Which is where many of us found ourselves in 2020 and 2021 and 2022. After almost three years since COVID-19 began infecting humans, we are still attempting to balance our desire to be “normal” with all the effort, time and setbacks that will involve.

Obviously, this could all be in my head, just like so many things are all in Strauss’ head, or Sam’s. But even Sam’s impetus to kill feels very … contemporary. While it doesn’t take a therapist to realize that Sam’s compulsion is rooted in years of abuse by his father, he may be the first serial killer triggered by personal irritation.

He is not interested so much in the act of killing as by the need to take revenge on those who have offended him. People who by word, look or deed have demeaned him or done things he does not think are fair.

Looking at it one way, Sam is a product of grievance culture; say something he doesn’t like or give him a funny look, and he’ll kill you. Strauss wonders whether Sam isn’t looking for a reason to be offended, reminding him that offense can often be unintentional or misinterpreted — and even if it is not, “we are all broken vessels” who deserve consideration as fellow humans.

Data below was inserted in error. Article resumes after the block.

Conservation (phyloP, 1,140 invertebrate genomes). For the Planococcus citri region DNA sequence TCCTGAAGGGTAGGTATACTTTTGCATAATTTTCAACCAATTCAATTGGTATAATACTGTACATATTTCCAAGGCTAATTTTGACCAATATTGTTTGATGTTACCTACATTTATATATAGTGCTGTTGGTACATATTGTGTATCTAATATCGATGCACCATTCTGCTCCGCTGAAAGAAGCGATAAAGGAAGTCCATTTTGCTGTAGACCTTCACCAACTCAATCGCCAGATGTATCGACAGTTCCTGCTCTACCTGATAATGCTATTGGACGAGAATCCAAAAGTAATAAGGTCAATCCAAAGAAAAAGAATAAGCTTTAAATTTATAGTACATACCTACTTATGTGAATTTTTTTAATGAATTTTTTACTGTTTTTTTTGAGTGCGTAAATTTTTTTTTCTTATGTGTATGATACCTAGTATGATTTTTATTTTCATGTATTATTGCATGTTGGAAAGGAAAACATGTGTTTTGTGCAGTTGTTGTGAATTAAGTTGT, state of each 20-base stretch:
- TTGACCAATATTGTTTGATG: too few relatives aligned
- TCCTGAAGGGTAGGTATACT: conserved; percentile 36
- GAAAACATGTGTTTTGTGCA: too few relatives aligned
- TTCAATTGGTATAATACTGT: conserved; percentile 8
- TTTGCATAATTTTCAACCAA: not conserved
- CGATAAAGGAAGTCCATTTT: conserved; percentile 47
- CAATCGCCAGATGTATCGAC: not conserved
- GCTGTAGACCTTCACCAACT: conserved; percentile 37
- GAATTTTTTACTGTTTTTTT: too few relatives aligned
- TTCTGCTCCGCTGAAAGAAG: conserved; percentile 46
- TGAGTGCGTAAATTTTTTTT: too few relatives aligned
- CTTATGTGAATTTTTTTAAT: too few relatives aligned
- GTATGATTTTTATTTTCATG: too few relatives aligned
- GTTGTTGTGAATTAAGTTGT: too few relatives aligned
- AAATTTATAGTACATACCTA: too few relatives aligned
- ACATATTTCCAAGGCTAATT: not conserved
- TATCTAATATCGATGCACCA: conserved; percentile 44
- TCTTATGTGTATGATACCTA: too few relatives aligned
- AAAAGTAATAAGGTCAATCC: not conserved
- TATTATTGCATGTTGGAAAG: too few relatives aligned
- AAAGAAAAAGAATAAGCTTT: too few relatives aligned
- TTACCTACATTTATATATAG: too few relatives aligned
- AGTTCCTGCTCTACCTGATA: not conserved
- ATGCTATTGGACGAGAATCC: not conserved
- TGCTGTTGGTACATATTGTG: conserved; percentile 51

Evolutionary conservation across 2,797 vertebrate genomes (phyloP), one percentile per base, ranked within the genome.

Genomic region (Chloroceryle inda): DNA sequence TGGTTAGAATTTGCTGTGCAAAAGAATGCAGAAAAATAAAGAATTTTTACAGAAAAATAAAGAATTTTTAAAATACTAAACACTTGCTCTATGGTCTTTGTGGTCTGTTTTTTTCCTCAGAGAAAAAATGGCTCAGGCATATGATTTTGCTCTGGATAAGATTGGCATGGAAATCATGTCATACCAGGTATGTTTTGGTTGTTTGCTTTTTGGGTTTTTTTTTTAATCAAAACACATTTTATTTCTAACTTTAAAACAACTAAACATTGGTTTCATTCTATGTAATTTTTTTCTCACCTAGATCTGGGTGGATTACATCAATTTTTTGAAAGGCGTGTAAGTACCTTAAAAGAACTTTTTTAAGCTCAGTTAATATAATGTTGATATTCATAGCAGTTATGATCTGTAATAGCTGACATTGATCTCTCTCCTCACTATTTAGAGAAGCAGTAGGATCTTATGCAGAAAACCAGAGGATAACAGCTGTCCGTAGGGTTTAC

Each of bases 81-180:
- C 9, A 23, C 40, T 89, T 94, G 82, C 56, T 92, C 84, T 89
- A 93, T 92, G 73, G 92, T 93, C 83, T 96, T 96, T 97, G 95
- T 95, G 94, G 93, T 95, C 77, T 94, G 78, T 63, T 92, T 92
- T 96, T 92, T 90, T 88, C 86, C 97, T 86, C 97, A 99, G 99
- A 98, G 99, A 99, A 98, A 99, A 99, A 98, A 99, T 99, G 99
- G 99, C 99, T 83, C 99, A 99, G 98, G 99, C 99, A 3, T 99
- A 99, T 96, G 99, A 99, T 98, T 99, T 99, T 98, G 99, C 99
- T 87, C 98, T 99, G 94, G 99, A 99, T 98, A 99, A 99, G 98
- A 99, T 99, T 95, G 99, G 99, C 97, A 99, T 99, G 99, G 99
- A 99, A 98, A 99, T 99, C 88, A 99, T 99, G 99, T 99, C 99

Grievance culture certainly existed before the pandemic, but it was fanned by disagreements over basic science, public policy and underlying political divisions. Mired still in the pandemic’s tragedy and trauma, we are all at some level thrashing about in search of a single source for our pain in hopes of fixing it. If the subsequent rise in general rage and mass shootings is an indication, our year or so of forced distance did not make our hearts grow fonder.

It does, however, in Strauss’ case. The brightest thread in “The Patient” (beyond many moments of smart writing and very fine acting) is the sight of the doctor healing himself. Just as the pandemic revealed many hard truths about work inequality, the demands of parenthood, hustle culture and attitudes toward mental health, Strauss’ time in mortal-fear lockdown forces him to re-evaluate the story he has been telling himself about his own relationship to work and family, particularly his estrangement from his son.

Many of those who reviewed “The Patient” took issue with its length. Though the episodes are 30 minutes or less, the story does feel a bit stretched out and occasionally repetitive, with no clear ending in sight.

Which, of course, only proves my point.

‘The Patient’

Where: Hulu

When: Any time

Rating: TV-MA (may be unsuitable for children under the age of 17)